The full moon image, fig-3, is best observed during moonrise [5]. The image corresponds to back scattering of sun light, and it is somewhat surprising therefore, that the full moon image is uniform from the image center toward its periphery, except details of rocks and dry seas. The moon image does not obey Lambert cosine law.

In the last decades images of the full earth, the "blue marble", fig-4, have been taken from space and the uniformity is observed in them [6].

                                   

Fig-3: Nasa photo of the full moon [5]     Fig-4: Nasa photo of the full-earth [6]

Similar uniformity or near uniformity is observed in the backward configuration of sun light scattering for images, fig-5, of all the planets and their moons [7].



Fig-5: Full images of the planets [7].

On earth, Fig-6 shows a smooth glass cup filled with milk, Fig-7 shows an egg with fine rough surface, and Fig-8 shows a tennis ball with a coarse rough surface. More photos are in [8]. The photos were taken with a flash in a dark room with a dark background. The photos look similar. There are no images, neither celestial, nor terrestrial, that obey Lambert's cosine law. The only images that do obey the law, fig-2, are rendered, images that are at least partly simulated.

                                      

Fig-6: A glass cup with milk        Fig-7: An egg                    Fig-8: A tennis ball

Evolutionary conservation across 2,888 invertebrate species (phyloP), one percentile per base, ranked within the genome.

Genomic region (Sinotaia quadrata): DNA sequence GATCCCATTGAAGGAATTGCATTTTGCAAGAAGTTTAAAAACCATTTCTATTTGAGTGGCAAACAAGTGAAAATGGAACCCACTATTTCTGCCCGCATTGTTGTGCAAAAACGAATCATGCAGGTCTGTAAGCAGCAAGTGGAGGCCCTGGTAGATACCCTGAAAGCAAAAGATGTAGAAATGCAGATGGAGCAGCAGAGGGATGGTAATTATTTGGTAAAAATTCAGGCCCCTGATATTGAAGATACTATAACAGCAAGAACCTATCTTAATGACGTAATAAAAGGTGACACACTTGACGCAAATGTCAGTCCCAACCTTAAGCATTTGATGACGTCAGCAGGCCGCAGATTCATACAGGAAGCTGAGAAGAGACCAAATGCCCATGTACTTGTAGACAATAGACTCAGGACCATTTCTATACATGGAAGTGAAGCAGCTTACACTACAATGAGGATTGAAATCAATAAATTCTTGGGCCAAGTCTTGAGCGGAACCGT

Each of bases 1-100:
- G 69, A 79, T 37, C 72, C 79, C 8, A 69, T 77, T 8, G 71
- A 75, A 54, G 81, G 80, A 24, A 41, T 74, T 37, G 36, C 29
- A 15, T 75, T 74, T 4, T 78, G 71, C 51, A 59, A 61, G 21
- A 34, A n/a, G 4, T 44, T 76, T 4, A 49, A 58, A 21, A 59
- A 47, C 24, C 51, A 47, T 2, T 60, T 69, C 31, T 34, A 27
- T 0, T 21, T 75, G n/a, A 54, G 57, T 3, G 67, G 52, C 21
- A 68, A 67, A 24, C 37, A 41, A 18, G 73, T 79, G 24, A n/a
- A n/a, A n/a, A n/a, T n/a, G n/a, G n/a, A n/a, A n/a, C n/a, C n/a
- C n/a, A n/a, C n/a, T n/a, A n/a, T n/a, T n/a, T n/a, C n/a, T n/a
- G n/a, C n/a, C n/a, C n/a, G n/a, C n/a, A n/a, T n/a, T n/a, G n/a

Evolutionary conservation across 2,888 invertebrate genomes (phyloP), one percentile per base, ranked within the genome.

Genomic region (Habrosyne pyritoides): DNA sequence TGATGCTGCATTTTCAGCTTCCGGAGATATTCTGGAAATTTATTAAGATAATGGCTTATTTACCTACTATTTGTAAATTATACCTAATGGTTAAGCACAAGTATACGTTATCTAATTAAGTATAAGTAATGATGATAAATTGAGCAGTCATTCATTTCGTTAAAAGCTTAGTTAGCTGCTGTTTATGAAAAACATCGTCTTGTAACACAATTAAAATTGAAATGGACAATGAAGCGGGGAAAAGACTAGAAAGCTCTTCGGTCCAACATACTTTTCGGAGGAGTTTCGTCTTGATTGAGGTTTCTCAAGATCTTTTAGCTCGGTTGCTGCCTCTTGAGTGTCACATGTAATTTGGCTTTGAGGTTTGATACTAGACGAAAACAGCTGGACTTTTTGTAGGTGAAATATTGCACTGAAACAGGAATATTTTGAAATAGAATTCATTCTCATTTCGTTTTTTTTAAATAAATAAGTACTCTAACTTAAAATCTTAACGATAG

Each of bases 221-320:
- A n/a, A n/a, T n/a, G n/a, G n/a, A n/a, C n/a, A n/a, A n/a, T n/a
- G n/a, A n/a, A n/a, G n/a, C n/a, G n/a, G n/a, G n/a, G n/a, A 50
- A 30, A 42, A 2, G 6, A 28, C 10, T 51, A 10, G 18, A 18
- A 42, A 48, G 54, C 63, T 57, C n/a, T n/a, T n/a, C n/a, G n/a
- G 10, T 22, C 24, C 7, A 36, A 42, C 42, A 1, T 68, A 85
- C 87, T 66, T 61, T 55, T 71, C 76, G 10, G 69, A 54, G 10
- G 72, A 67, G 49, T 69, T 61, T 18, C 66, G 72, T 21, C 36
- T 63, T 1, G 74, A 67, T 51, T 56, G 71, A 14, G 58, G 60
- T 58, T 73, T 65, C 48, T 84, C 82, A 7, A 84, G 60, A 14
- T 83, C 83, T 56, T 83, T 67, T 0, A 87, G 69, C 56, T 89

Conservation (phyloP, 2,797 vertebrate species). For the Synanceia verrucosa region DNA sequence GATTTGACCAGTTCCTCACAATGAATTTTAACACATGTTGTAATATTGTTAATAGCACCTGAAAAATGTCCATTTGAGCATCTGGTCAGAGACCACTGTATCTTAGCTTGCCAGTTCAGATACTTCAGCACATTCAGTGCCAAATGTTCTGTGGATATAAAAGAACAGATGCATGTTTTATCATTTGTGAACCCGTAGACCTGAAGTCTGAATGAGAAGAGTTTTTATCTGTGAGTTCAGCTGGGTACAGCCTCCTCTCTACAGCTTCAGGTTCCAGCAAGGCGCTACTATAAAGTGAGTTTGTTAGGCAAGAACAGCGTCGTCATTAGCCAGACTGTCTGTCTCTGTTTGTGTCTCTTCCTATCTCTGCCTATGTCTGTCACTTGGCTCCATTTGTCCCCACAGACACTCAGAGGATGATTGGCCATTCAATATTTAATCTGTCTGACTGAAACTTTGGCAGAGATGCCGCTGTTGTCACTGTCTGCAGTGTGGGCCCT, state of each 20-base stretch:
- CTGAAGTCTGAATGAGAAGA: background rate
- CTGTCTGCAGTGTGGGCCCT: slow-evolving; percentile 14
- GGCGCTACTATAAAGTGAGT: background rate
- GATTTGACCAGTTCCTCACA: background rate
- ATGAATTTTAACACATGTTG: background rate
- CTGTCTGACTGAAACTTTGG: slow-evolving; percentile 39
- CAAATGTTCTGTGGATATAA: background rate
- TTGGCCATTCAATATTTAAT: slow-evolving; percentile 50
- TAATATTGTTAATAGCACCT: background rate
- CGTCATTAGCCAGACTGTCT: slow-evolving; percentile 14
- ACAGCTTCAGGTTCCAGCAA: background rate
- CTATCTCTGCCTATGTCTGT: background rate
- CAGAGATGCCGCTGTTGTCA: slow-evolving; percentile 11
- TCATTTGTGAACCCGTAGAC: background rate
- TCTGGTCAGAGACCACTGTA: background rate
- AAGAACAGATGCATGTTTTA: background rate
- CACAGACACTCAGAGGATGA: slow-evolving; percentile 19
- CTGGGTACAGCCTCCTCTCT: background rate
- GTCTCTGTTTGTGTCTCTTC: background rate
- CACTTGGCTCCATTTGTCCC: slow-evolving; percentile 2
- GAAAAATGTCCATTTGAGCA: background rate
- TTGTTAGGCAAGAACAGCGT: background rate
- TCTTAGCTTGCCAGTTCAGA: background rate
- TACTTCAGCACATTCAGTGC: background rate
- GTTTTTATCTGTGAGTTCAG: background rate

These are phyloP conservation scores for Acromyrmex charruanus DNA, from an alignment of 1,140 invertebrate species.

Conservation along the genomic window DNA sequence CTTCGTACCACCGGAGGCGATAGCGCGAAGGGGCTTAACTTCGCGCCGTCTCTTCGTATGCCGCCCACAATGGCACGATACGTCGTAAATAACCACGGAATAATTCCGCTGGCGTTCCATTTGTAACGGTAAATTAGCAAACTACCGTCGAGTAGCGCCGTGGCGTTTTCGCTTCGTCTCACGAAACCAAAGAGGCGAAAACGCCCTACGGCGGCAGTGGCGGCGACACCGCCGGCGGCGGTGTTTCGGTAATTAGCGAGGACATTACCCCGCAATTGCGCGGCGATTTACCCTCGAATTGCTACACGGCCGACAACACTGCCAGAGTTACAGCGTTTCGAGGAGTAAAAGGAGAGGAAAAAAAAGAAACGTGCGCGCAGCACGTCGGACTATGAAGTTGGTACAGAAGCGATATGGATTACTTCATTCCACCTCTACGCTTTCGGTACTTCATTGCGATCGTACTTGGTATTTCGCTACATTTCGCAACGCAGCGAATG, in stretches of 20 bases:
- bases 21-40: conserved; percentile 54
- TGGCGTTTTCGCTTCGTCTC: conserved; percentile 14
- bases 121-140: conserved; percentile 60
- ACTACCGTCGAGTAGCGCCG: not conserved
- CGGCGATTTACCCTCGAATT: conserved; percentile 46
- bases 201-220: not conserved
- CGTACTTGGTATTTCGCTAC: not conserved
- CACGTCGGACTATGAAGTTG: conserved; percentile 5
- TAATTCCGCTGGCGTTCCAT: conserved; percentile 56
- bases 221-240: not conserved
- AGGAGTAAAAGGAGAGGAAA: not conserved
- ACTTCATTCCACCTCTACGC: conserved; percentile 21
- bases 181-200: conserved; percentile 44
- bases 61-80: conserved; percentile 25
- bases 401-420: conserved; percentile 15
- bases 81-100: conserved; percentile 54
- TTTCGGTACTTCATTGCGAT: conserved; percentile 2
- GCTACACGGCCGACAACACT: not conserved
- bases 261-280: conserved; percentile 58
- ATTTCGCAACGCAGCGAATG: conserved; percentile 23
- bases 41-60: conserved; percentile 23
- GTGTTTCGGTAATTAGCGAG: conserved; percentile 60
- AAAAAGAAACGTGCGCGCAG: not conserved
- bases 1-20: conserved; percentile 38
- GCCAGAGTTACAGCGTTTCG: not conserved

Discussion
The moon uniformity is discussed in the literature in terms of surface properties; roughness, shading, or retro-reflection [9], [10]. There are no discussions at all of other planet images. The planets and moons surfaces differ significantly in types, structure and morphology, Never the less, all their images are nearly uniform. It is unlikely that the uniformity is an outcome of some specific surface properties, but rather, of a more general and fundamental principle. In particular, the earth full image, fig-5, the "blue marble" [6], contains vast areas of gas phase clouds, liquid phase oceans, and solid phase land, and each of them is nearly uniform separately.

The "opposition effect", the enhanced light scattering for light approaching the backward direction, is observed in celestial and terrestrial bodies as well. It is discussed as an independent effect of the uniformity and is attributed to shading and to coherent light scattering [11], [12], [13], [14], [15]. However, it is not mentioned why the scattering is coherent.

In all these discussions of scattering, it is assumed without exception, that the scattering process is diffusive, that is, the light passes many scattering events before it returns to an observer. However, in such a diffusive process the events are independent and there is no way that the scattering can be coherent. The Lambert cosine scattering law becomes very strong and the scattering process must obey it, which is never the case.